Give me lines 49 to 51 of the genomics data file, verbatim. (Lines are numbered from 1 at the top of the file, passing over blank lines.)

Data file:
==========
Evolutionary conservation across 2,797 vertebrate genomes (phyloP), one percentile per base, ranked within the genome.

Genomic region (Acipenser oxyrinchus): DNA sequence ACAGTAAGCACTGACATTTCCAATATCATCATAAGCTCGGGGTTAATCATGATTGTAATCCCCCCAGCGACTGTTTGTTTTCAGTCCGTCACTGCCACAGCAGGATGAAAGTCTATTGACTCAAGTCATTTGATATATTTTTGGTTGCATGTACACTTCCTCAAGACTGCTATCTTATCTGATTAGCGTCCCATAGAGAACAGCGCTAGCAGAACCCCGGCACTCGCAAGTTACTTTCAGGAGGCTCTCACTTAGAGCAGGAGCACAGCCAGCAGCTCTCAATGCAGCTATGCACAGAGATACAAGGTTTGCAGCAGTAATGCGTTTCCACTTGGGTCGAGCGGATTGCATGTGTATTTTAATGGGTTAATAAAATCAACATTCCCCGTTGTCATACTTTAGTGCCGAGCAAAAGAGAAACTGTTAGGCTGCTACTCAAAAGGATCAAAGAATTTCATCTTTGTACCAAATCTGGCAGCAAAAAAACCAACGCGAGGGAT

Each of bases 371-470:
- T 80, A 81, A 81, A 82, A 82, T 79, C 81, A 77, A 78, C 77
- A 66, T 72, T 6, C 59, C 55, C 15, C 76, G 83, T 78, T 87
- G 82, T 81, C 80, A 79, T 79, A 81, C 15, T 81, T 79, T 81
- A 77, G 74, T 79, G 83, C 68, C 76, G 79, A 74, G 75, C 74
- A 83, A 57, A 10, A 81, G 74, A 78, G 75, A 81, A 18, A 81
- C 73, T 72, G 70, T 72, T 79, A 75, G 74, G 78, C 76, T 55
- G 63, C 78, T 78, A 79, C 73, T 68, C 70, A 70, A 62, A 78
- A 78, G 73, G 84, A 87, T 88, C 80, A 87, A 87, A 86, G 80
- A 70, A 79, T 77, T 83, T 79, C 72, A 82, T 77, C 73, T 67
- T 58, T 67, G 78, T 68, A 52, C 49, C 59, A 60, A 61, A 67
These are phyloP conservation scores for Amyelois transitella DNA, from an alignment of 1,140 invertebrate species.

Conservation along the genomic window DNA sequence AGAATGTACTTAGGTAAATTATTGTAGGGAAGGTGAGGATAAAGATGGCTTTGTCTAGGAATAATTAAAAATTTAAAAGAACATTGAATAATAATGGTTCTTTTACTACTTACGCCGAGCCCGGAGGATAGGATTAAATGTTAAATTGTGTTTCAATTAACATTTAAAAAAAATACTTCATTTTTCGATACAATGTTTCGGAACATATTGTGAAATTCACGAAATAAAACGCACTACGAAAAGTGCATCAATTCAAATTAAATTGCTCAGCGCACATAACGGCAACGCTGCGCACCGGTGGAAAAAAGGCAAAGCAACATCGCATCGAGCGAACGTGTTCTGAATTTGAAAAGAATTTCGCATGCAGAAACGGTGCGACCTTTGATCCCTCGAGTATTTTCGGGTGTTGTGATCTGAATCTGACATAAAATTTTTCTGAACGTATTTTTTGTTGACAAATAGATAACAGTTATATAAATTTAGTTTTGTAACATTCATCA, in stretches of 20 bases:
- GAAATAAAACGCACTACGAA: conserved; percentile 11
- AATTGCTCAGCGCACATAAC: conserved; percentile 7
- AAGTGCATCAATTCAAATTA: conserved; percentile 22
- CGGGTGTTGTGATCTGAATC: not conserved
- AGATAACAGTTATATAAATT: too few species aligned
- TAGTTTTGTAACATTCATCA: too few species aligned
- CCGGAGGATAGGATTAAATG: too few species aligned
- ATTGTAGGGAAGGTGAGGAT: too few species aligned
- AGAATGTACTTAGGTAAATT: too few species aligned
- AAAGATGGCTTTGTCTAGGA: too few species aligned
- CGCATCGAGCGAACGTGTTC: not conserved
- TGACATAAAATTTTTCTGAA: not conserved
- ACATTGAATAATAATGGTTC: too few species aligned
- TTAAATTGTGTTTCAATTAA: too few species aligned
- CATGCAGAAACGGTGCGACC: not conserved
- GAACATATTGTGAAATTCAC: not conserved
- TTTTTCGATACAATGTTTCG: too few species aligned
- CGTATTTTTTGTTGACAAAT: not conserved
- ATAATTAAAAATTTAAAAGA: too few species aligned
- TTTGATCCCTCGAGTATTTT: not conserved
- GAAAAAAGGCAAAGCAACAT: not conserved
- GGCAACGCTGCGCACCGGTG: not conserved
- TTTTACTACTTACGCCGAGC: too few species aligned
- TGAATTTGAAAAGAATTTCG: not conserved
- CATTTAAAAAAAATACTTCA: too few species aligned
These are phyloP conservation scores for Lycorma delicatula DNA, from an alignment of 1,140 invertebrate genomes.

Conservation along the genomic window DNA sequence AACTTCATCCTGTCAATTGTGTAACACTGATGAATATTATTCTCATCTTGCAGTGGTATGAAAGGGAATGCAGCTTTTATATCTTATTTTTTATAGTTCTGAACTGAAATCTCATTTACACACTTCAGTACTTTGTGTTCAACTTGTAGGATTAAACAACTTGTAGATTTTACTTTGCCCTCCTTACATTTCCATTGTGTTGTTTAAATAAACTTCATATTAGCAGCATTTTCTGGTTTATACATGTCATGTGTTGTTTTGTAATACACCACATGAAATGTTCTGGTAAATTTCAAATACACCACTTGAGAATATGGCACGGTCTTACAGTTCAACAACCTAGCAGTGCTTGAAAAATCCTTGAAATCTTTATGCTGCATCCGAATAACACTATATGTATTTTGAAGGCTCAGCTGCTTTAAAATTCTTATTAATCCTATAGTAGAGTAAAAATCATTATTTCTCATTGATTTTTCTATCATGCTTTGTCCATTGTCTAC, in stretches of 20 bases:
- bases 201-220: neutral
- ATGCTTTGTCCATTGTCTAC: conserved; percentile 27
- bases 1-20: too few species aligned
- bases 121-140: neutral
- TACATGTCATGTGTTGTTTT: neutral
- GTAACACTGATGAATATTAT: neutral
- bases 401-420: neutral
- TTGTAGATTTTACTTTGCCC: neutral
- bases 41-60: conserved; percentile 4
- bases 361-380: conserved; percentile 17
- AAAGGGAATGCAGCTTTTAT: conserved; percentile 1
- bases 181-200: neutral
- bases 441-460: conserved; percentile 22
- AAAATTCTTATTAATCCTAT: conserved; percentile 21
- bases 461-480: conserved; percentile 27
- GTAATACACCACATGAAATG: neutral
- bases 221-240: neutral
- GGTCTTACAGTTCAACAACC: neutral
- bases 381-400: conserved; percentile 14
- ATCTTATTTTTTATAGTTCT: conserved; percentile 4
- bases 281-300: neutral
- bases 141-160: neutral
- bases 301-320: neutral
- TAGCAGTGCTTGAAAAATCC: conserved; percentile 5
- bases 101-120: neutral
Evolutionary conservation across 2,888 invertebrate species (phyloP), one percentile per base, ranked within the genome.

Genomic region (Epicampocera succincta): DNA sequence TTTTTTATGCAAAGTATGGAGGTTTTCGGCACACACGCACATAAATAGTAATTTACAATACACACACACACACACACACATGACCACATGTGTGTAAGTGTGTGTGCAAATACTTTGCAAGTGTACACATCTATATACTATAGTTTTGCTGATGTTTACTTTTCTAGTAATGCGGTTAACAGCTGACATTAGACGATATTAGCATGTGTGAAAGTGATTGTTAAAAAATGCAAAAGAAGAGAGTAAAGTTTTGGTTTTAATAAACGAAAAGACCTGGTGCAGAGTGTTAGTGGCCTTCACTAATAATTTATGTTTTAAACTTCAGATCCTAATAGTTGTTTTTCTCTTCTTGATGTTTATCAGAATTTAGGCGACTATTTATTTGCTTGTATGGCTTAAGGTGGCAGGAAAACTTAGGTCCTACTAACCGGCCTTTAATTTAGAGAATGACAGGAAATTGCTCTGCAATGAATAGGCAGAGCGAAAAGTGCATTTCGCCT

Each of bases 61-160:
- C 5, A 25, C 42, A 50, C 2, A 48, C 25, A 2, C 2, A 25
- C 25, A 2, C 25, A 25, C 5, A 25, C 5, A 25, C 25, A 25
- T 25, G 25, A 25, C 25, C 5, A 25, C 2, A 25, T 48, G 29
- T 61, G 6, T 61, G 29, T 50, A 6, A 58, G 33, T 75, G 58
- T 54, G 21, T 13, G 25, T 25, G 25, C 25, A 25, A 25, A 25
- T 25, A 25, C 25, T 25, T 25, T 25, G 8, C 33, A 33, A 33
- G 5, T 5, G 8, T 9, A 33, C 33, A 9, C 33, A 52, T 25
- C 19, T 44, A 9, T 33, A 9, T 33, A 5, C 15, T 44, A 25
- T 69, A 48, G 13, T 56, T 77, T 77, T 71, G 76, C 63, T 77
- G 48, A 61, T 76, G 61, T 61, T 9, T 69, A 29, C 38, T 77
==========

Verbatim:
- bases 401-420: neutral
- TTGTAGATTTTACTTTGCCC: neutral
- bases 41-60: conserved; percentile 4